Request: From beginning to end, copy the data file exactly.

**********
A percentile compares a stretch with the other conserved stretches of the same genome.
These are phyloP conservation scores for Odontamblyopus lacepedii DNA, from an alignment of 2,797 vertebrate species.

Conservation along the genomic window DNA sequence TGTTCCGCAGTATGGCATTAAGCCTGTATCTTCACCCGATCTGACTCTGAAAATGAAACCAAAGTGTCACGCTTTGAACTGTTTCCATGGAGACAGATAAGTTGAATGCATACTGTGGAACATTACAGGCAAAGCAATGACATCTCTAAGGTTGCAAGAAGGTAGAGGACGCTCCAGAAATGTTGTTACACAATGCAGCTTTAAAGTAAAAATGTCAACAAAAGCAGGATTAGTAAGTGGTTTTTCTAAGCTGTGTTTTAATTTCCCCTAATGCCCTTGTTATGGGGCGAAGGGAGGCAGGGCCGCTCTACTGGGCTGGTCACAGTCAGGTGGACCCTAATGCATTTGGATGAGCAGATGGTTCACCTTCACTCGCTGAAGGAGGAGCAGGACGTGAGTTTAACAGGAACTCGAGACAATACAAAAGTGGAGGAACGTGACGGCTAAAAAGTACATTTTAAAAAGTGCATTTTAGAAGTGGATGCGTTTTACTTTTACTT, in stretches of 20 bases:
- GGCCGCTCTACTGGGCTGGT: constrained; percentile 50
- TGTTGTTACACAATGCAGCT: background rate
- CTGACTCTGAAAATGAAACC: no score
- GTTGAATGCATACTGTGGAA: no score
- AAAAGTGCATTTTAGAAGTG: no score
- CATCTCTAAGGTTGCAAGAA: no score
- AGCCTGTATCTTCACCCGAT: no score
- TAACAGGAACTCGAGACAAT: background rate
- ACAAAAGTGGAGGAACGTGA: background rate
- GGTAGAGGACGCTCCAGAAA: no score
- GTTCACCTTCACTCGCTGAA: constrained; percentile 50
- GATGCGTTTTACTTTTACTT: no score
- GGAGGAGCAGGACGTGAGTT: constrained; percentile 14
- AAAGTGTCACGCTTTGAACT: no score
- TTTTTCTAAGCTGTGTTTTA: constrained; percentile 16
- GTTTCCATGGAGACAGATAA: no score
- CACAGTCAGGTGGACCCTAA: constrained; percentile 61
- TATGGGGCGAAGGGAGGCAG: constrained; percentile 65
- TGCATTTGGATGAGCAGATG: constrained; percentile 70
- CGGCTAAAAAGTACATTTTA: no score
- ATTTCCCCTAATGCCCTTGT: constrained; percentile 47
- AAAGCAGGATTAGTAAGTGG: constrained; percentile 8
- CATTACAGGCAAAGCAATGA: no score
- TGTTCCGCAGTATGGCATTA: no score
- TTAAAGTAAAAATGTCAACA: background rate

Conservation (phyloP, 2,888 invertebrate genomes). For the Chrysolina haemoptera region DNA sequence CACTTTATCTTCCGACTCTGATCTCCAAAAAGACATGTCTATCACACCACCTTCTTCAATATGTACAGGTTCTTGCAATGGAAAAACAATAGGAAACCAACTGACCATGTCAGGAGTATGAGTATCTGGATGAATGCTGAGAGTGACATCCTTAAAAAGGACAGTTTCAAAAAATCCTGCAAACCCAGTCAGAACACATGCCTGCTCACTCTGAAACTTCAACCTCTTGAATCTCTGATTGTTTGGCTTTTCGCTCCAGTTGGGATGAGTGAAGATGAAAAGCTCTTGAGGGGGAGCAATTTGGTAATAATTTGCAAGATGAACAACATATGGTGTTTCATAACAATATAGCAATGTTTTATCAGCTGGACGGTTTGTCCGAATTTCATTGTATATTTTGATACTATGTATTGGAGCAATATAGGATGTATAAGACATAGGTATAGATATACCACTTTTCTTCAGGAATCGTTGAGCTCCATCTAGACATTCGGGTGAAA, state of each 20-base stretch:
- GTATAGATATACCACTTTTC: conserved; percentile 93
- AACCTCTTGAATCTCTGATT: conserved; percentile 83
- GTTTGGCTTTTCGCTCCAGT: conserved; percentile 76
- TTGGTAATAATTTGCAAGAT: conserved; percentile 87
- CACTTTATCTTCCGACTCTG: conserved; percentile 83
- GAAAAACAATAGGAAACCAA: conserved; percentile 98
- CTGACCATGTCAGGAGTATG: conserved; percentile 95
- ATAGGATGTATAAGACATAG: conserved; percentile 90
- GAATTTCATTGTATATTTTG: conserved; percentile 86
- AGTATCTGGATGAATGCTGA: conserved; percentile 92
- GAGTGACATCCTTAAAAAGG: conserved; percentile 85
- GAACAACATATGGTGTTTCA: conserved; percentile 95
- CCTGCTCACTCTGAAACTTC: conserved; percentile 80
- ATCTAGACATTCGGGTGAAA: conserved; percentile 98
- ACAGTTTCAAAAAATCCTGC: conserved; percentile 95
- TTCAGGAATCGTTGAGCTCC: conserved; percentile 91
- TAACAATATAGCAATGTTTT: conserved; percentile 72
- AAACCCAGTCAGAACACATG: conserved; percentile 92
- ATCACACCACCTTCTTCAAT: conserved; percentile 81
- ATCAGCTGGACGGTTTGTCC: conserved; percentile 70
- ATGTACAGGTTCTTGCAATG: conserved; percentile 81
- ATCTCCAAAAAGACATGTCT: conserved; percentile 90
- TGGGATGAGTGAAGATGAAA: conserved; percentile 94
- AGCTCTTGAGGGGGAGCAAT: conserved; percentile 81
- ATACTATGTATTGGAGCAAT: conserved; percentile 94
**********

A percentile compares a stretch with the other conserved stretches of the same genome.
These are phyloP conservation scores for Odontamblyopus lacepedii DNA, from an alignment of 2,797 vertebrate species.

Conservation along the genomic window DNA sequence TGTTCCGCAGTATGGCATTAAGCCTGTATCTTCACCCGATCTGACTCTGAAAATGAAACCAAAGTGTCACGCTTTGAACTGTTTCCATGGAGACAGATAAGTTGAATGCATACTGTGGAACATTACAGGCAAAGCAATGACATCTCTAAGGTTGCAAGAAGGTAGAGGACGCTCCAGAAATGTTGTTACACAATGCAGCTTTAAAGTAAAAATGTCAACAAAAGCAGGATTAGTAAGTGGTTTTTCTAAGCTGTGTTTTAATTTCCCCTAATGCCCTTGTTATGGGGCGAAGGGAGGCAGGGCCGCTCTACTGGGCTGGTCACAGTCAGGTGGACCCTAATGCATTTGGATGAGCAGATGGTTCACCTTCACTCGCTGAAGGAGGAGCAGGACGTGAGTTTAACAGGAACTCGAGACAATACAAAAGTGGAGGAACGTGACGGCTAAAAAGTACATTTTAAAAAGTGCATTTTAGAAGTGGATGCGTTTTACTTTTACTT, in stretches of 20 bases:
- GGCCGCTCTACTGGGCTGGT: constrained; percentile 50
- TGTTGTTACACAATGCAGCT: background rate
- CTGACTCTGAAAATGAAACC: no score
- GTTGAATGCATACTGTGGAA: no score
- AAAAGTGCATTTTAGAAGTG: no score
- CATCTCTAAGGTTGCAAGAA: no score
- AGCCTGTATCTTCACCCGAT: no score
- TAACAGGAACTCGAGACAAT: background rate
- ACAAAAGTGGAGGAACGTGA: background rate
- GGTAGAGGACGCTCCAGAAA: no score
- GTTCACCTTCACTCGCTGAA: constrained; percentile 50
- GATGCGTTTTACTTTTACTT: no score
- GGAGGAGCAGGACGTGAGTT: constrained; percentile 14
- AAAGTGTCACGCTTTGAACT: no score
- TTTTTCTAAGCTGTGTTTTA: constrained; percentile 16
- GTTTCCATGGAGACAGATAA: no score
- CACAGTCAGGTGGACCCTAA: constrained; percentile 61
- TATGGGGCGAAGGGAGGCAG: constrained; percentile 65
- TGCATTTGGATGAGCAGATG: constrained; percentile 70
- CGGCTAAAAAGTACATTTTA: no score
- ATTTCCCCTAATGCCCTTGT: constrained; percentile 47
- AAAGCAGGATTAGTAAGTGG: constrained; percentile 8
- CATTACAGGCAAAGCAATGA: no score
- TGTTCCGCAGTATGGCATTA: no score
- TTAAAGTAAAAATGTCAACA: background rate

Conservation (phyloP, 2,888 invertebrate genomes). For the Chrysolina haemoptera region DNA sequence CACTTTATCTTCCGACTCTGATCTCCAAAAAGACATGTCTATCACACCACCTTCTTCAATATGTACAGGTTCTTGCAATGGAAAAACAATAGGAAACCAACTGACCATGTCAGGAGTATGAGTATCTGGATGAATGCTGAGAGTGACATCCTTAAAAAGGACAGTTTCAAAAAATCCTGCAAACCCAGTCAGAACACATGCCTGCTCACTCTGAAACTTCAACCTCTTGAATCTCTGATTGTTTGGCTTTTCGCTCCAGTTGGGATGAGTGAAGATGAAAAGCTCTTGAGGGGGAGCAATTTGGTAATAATTTGCAAGATGAACAACATATGGTGTTTCATAACAATATAGCAATGTTTTATCAGCTGGACGGTTTGTCCGAATTTCATTGTATATTTTGATACTATGTATTGGAGCAATATAGGATGTATAAGACATAGGTATAGATATACCACTTTTCTTCAGGAATCGTTGAGCTCCATCTAGACATTCGGGTGAAA, state of each 20-base stretch:
- GTATAGATATACCACTTTTC: conserved; percentile 93
- AACCTCTTGAATCTCTGATT: conserved; percentile 83
- GTTTGGCTTTTCGCTCCAGT: conserved; percentile 76
- TTGGTAATAATTTGCAAGAT: conserved; percentile 87
- CACTTTATCTTCCGACTCTG: conserved; percentile 83
- GAAAAACAATAGGAAACCAA: conserved; percentile 98
- CTGACCATGTCAGGAGTATG: conserved; percentile 95
- ATAGGATGTATAAGACATAG: conserved; percentile 90
- GAATTTCATTGTATATTTTG: conserved; percentile 86
- AGTATCTGGATGAATGCTGA: conserved; percentile 92
- GAGTGACATCCTTAAAAAGG: conserved; percentile 85
- GAACAACATATGGTGTTTCA: conserved; percentile 95
- CCTGCTCACTCTGAAACTTC: conserved; percentile 80
- ATCTAGACATTCGGGTGAAA: conserved; percentile 98
- ACAGTTTCAAAAAATCCTGC: conserved; percentile 95
- TTCAGGAATCGTTGAGCTCC: conserved; percentile 91
- TAACAATATAGCAATGTTTT: conserved; percentile 72
- AAACCCAGTCAGAACACATG: conserved; percentile 92
- ATCACACCACCTTCTTCAAT: conserved; percentile 81
- ATCAGCTGGACGGTTTGTCC: conserved; percentile 70
- ATGTACAGGTTCTTGCAATG: conserved; percentile 81
- ATCTCCAAAAAGACATGTCT: conserved; percentile 90
- TGGGATGAGTGAAGATGAAA: conserved; percentile 94
- AGCTCTTGAGGGGGAGCAAT: conserved; percentile 81
- ATACTATGTATTGGAGCAAT: conserved; percentile 94